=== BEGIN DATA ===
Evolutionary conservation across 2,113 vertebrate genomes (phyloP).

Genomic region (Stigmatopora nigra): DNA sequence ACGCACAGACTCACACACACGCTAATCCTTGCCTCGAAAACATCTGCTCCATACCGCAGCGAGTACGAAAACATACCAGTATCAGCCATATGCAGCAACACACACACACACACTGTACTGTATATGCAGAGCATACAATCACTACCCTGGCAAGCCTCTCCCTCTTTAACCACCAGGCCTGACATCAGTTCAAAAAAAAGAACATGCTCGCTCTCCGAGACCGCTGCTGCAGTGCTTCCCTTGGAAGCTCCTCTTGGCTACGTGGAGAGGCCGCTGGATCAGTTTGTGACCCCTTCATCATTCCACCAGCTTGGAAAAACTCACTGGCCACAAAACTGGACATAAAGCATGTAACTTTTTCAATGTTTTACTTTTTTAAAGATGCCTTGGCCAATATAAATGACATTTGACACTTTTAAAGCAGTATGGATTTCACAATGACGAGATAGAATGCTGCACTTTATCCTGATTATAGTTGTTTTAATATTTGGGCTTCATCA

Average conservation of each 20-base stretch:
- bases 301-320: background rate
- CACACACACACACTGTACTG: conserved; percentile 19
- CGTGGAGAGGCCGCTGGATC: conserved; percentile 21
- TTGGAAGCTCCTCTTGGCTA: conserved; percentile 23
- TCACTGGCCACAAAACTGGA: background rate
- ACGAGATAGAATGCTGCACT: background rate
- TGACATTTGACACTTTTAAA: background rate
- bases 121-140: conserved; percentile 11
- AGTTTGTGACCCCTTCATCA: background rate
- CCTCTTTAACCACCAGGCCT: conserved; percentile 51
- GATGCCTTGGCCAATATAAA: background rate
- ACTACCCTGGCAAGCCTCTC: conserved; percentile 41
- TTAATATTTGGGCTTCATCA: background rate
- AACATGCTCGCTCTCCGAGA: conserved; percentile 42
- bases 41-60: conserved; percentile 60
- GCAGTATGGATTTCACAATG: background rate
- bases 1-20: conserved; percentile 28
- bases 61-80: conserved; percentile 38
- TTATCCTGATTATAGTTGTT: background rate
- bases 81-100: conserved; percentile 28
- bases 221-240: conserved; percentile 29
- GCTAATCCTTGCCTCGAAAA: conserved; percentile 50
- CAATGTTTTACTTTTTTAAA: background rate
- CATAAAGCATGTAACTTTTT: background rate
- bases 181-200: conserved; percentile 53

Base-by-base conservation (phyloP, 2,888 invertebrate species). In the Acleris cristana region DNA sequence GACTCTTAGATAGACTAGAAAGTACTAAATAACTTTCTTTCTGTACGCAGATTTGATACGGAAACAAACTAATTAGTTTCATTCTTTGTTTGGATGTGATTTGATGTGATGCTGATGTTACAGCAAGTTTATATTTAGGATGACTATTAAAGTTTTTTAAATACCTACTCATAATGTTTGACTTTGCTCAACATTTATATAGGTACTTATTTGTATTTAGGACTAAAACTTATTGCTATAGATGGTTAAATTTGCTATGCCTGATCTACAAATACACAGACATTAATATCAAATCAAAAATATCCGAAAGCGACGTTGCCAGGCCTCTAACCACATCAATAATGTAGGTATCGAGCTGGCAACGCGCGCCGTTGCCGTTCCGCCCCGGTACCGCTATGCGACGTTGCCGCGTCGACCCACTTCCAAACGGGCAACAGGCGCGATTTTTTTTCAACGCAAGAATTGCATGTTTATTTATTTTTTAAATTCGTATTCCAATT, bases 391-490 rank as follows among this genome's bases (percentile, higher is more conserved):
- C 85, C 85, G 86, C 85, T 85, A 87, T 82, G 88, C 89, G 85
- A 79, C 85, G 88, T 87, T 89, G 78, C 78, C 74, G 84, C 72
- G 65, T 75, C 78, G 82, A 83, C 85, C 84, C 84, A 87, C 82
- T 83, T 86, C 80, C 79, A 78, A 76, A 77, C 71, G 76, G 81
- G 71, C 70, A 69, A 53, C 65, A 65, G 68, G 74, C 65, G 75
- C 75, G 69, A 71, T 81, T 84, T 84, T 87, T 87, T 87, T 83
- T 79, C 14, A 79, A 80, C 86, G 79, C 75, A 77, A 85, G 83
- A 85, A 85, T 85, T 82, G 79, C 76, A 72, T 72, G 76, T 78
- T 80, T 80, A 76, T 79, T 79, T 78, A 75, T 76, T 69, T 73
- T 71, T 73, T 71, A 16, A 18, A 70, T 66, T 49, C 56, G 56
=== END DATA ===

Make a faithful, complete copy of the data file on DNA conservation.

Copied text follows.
Evolutionary conservation across 2,113 vertebrate genomes (phyloP).

Genomic region (Stigmatopora nigra): DNA sequence ACGCACAGACTCACACACACGCTAATCCTTGCCTCGAAAACATCTGCTCCATACCGCAGCGAGTACGAAAACATACCAGTATCAGCCATATGCAGCAACACACACACACACACTGTACTGTATATGCAGAGCATACAATCACTACCCTGGCAAGCCTCTCCCTCTTTAACCACCAGGCCTGACATCAGTTCAAAAAAAAGAACATGCTCGCTCTCCGAGACCGCTGCTGCAGTGCTTCCCTTGGAAGCTCCTCTTGGCTACGTGGAGAGGCCGCTGGATCAGTTTGTGACCCCTTCATCATTCCACCAGCTTGGAAAAACTCACTGGCCACAAAACTGGACATAAAGCATGTAACTTTTTCAATGTTTTACTTTTTTAAAGATGCCTTGGCCAATATAAATGACATTTGACACTTTTAAAGCAGTATGGATTTCACAATGACGAGATAGAATGCTGCACTTTATCCTGATTATAGTTGTTTTAATATTTGGGCTTCATCA

Average conservation of each 20-base stretch:
- bases 301-320: background rate
- CACACACACACACTGTACTG: conserved; percentile 19
- CGTGGAGAGGCCGCTGGATC: conserved; percentile 21
- TTGGAAGCTCCTCTTGGCTA: conserved; percentile 23
- TCACTGGCCACAAAACTGGA: background rate
- ACGAGATAGAATGCTGCACT: background rate
- TGACATTTGACACTTTTAAA: background rate
- bases 121-140: conserved; percentile 11
- AGTTTGTGACCCCTTCATCA: background rate
- CCTCTTTAACCACCAGGCCT: conserved; percentile 51
- GATGCCTTGGCCAATATAAA: background rate
- ACTACCCTGGCAAGCCTCTC: conserved; percentile 41
- TTAATATTTGGGCTTCATCA: background rate
- AACATGCTCGCTCTCCGAGA: conserved; percentile 42
- bases 41-60: conserved; percentile 60
- GCAGTATGGATTTCACAATG: background rate
- bases 1-20: conserved; percentile 28
- bases 61-80: conserved; percentile 38
- TTATCCTGATTATAGTTGTT: background rate
- bases 81-100: conserved; percentile 28
- bases 221-240: conserved; percentile 29
- GCTAATCCTTGCCTCGAAAA: conserved; percentile 50
- CAATGTTTTACTTTTTTAAA: background rate
- CATAAAGCATGTAACTTTTT: background rate
- bases 181-200: conserved; percentile 53

Base-by-base conservation (phyloP, 2,888 invertebrate species). In the Acleris cristana region DNA sequence GACTCTTAGATAGACTAGAAAGTACTAAATAACTTTCTTTCTGTACGCAGATTTGATACGGAAACAAACTAATTAGTTTCATTCTTTGTTTGGATGTGATTTGATGTGATGCTGATGTTACAGCAAGTTTATATTTAGGATGACTATTAAAGTTTTTTAAATACCTACTCATAATGTTTGACTTTGCTCAACATTTATATAGGTACTTATTTGTATTTAGGACTAAAACTTATTGCTATAGATGGTTAAATTTGCTATGCCTGATCTACAAATACACAGACATTAATATCAAATCAAAAATATCCGAAAGCGACGTTGCCAGGCCTCTAACCACATCAATAATGTAGGTATCGAGCTGGCAACGCGCGCCGTTGCCGTTCCGCCCCGGTACCGCTATGCGACGTTGCCGCGTCGACCCACTTCCAAACGGGCAACAGGCGCGATTTTTTTTCAACGCAAGAATTGCATGTTTATTTATTTTTTAAATTCGTATTCCAATT, bases 391-490 rank as follows among this genome's bases (percentile, higher is more conserved):
- C 85, C 85, G 86, C 85, T 85, A 87, T 82, G 88, C 89, G 85
- A 79, C 85, G 88, T 87, T 89, G 78, C 78, C 74, G 84, C 72
- G 65, T 75, C 78, G 82, A 83, C 85, C 84, C 84, A 87, C 82
- T 83, T 86, C 80, C 79, A 78, A 76, A 77, C 71, G 76, G 81
- G 71, C 70, A 69, A 53, C 65, A 65, G 68, G 74, C 65, G 75
- C 75, G 69, A 71, T 81, T 84, T 84, T 87, T 87, T 87, T 83
- T 79, C 14, A 79, A 80, C 86, G 79, C 75, A 77, A 85, G 83
- A 85, A 85, T 85, T 82, G 79, C 76, A 72, T 72, G 76, T 78
- T 80, T 80, A 76, T 79, T 79, T 78, A 75, T 76, T 69, T 73
- T 71, T 73, T 71, A 16, A 18, A 70, T 66, T 49, C 56, G 56